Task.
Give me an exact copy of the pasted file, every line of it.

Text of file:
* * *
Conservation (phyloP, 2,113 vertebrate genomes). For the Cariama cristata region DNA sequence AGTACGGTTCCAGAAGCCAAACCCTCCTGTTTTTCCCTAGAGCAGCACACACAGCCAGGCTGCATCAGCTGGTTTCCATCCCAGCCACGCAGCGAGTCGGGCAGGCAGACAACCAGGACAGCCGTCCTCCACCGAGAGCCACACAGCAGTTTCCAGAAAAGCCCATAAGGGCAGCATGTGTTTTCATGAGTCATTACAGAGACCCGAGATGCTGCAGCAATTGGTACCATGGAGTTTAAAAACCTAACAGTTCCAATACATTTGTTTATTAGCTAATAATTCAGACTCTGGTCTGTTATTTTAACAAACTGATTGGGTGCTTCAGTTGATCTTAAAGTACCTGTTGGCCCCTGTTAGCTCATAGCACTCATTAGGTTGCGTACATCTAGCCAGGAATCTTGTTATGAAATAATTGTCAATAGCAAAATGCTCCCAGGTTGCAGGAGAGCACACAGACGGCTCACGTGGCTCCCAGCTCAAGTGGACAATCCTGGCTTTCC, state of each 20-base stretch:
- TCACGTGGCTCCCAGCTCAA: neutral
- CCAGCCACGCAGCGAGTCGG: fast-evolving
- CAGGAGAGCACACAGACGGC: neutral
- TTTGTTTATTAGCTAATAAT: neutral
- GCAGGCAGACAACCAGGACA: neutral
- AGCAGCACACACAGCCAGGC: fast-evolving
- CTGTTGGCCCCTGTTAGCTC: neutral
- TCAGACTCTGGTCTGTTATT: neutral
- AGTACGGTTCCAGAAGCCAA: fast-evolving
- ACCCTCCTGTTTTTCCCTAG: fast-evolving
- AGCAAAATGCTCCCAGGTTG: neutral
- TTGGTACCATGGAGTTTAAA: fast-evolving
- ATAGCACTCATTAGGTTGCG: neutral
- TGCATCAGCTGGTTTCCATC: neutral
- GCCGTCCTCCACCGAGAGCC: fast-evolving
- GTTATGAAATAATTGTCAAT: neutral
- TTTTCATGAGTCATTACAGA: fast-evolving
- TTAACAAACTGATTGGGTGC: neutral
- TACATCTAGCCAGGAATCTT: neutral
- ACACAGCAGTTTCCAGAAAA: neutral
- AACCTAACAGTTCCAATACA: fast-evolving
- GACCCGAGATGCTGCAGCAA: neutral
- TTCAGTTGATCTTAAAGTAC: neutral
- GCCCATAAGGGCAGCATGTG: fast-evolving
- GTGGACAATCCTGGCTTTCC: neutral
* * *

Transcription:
Conservation (phyloP, 2,113 vertebrate genomes). For the Cariama cristata region DNA sequence AGTACGGTTCCAGAAGCCAAACCCTCCTGTTTTTCCCTAGAGCAGCACACACAGCCAGGCTGCATCAGCTGGTTTCCATCCCAGCCACGCAGCGAGTCGGGCAGGCAGACAACCAGGACAGCCGTCCTCCACCGAGAGCCACACAGCAGTTTCCAGAAAAGCCCATAAGGGCAGCATGTGTTTTCATGAGTCATTACAGAGACCCGAGATGCTGCAGCAATTGGTACCATGGAGTTTAAAAACCTAACAGTTCCAATACATTTGTTTATTAGCTAATAATTCAGACTCTGGTCTGTTATTTTAACAAACTGATTGGGTGCTTCAGTTGATCTTAAAGTACCTGTTGGCCCCTGTTAGCTCATAGCACTCATTAGGTTGCGTACATCTAGCCAGGAATCTTGTTATGAAATAATTGTCAATAGCAAAATGCTCCCAGGTTGCAGGAGAGCACACAGACGGCTCACGTGGCTCCCAGCTCAAGTGGACAATCCTGGCTTTCC, state of each 20-base stretch:
- TCACGTGGCTCCCAGCTCAA: neutral
- CCAGCCACGCAGCGAGTCGG: fast-evolving
- CAGGAGAGCACACAGACGGC: neutral
- TTTGTTTATTAGCTAATAAT: neutral
- GCAGGCAGACAACCAGGACA: neutral
- AGCAGCACACACAGCCAGGC: fast-evolving
- CTGTTGGCCCCTGTTAGCTC: neutral
- TCAGACTCTGGTCTGTTATT: neutral
- AGTACGGTTCCAGAAGCCAA: fast-evolving
- ACCCTCCTGTTTTTCCCTAG: fast-evolving
- AGCAAAATGCTCCCAGGTTG: neutral
- TTGGTACCATGGAGTTTAAA: fast-evolving
- ATAGCACTCATTAGGTTGCG: neutral
- TGCATCAGCTGGTTTCCATC: neutral
- GCCGTCCTCCACCGAGAGCC: fast-evolving
- GTTATGAAATAATTGTCAAT: neutral
- TTTTCATGAGTCATTACAGA: fast-evolving
- TTAACAAACTGATTGGGTGC: neutral
- TACATCTAGCCAGGAATCTT: neutral
- ACACAGCAGTTTCCAGAAAA: neutral
- AACCTAACAGTTCCAATACA: fast-evolving
- GACCCGAGATGCTGCAGCAA: neutral
- TTCAGTTGATCTTAAAGTAC: neutral
- GCCCATAAGGGCAGCATGTG: fast-evolving
- GTGGACAATCCTGGCTTTCC: neutral